The word “Dogmatic” or “Dogmatics” is less familiar to even most Christians.  Usually, describing someone or some belief as “dogmatic” is somewhat negative.  It implies an unwillingness to move or stubbornness.  To describe a person as dogmatic in his beliefs is not a compliment. But in the broad field of theology, dogmatics is a good and necessary part of a whole Christian’s system of thought.  Theology itself or theological training sometimes involves courses in systematic theology,  biblical theology, and dogmatic theology.  Other courses might be focused on pastoral theology, practical theology, etc.  Theologians can delve into the precise differences in approach to systematic, biblical, and dogmatic theological studies.

The precise definition of “dogmatic” is “inclined to lay down principles as incontrovertibly true.”  Even the most open-minded, gentle, non-controversial, easy-going, quick to listen Christian had better have some dogmatic theology under his belt.  Such is essential to being grounded, settled, unmoved in the Faith.  Dogmatic theology is why we recite the catechism, read from our respective confessions, learn the Apostles’ or Nicene Creed, and drill certain beliefs into our own heads and the heads of others.  Even if taking dogmatic positions turns into occasions of being called narrow-minded, close minded, a bigot, etc., it has to be done.

Now, concerning the author himself:  Geerhardus Vos.  He was never a flashy, charismatic leader in either his native Netherlands or his adopted land, the United States.  Perhaps his wife is better known than he is.  Catherine Vos’ Child’s Story Bible has been a popular book for many decades.

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Geerhardus Vos was a theology professor at old Princeton Seminary.  His colleagues were such men as B. B. Warfield and J. Gresham Machen.  His friends included Abraham Kuyper and Herman Bavinck.  Those he influenced included such men as Cornelius Van Til.  He wrote some weighty theological books, such as  Pauline Eschatology and Biblical Theology:  Old and New Testaments.  Some of his theological articles have been collected and published in other works.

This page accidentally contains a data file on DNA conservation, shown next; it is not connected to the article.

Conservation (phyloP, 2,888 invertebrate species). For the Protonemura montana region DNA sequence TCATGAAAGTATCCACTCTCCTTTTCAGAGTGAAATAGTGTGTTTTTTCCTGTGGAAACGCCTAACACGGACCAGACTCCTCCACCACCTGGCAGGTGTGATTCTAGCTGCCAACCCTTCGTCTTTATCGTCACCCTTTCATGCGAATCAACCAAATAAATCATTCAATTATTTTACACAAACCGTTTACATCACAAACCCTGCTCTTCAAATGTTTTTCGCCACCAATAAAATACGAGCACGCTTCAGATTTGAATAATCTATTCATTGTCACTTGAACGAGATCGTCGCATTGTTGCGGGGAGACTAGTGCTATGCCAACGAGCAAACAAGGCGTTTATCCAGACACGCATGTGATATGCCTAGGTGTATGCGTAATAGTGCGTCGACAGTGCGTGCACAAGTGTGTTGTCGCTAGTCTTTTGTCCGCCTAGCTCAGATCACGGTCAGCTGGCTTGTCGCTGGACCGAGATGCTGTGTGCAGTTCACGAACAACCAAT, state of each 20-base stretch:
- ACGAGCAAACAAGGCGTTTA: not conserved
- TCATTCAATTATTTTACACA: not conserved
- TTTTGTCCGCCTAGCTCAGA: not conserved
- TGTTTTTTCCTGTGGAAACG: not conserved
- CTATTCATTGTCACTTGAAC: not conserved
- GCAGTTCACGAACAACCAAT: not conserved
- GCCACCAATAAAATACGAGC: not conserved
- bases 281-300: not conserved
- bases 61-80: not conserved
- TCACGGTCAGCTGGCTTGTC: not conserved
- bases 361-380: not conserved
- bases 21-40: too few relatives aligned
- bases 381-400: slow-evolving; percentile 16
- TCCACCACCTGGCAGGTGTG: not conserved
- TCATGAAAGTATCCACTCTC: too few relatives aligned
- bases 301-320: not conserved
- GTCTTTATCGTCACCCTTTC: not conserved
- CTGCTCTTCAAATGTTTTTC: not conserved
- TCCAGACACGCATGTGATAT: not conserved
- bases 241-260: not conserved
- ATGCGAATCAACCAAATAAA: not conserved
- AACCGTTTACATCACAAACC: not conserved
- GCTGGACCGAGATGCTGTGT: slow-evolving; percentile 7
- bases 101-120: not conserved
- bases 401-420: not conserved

Vos’ primary claim to fame is being called “the Father of Biblical Theology.”  It is a bit much to say that he invented that field of study, but he did make it a more specific academic and theological discipline.  As a writer, he was not flashy or popular, but studied and careful and detailed.  As a personality, he seemed rather quiet and unnoticeable.  When the great controversies erupted at Princeton Theological Seminary after the death of Warfield, Vos remained at the seminary rather than leaving with Machen and company.

Vos was anything but a liberal, nor was he even moderate on such things.  Maybe it was a matter of age or personality, but he stayed at Princeton until his retirement a few years later.

The life of Geerhardus Vos, when such a book is written, will not be a page turner.  But he was a faithful Christian man and scholar.  And he was deeply immersed (figuratively speaking, my Baptist friends) in the theological heritage and Reformed traditions of the Netherlands.  In the spirit of Thomas Cahill’s How the Irish Saved Civilization and Arthur Herman’s How the Scots Invented the Modern World, a book does need to be written about how the Dutch created theological wonders of the modern Christian world.

Everything said up to now deals with the set before it is ever opened.  But since this blog post has already gotten a bit long, it will be better served for me to discuss the contents later.

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A Church You Can See by Dennis Bills

“It’s a nice place to visit, but I wouldn’t want to live there.”  That popular saying well describes many places we might go to on vacation, but it also applies to the way many people view church membership.  They might rephrase it like this:  “Churches are nice places to visit, but I would not want to be committed there.”  There are many cultural and spiritual battles we face in our day.  No Christian can dispute that the family is under attack.  For this reason, you can fill shelves with books on marriage and family issues.  No Christian can dispute that we are engaged in a multi-front culture war over issues that seemingly didn’t exist a century ago.  No Christian can dispute that major institutions in our society are reeling and rocking from corruption, wrong directions, unbelief, and evil.

Yet we rarely hear this being given as an answer:  Go join a church.  Even many of the better or more energetic evangelistic groups have often been neglectful of church membership.  The word “Christian” is used as an adjective for all types of things–many of which I approve–but is not used as frequently to describe or modify the word “church.” Church life is an appendage for some.  It can be a cross to bear.  Or it might be an added feature, just like tinted windows on the car you buy.

The word “church” itself can be used to name a building (like the one in the picture above), a denomination, a spiritually amorphous group of both living and dead Christians, a large historical group (like the Catholic Church or Anglican Church), a place to go (as in, we go to church each Sunday), or any assembly (in the more etymological meaning of the word).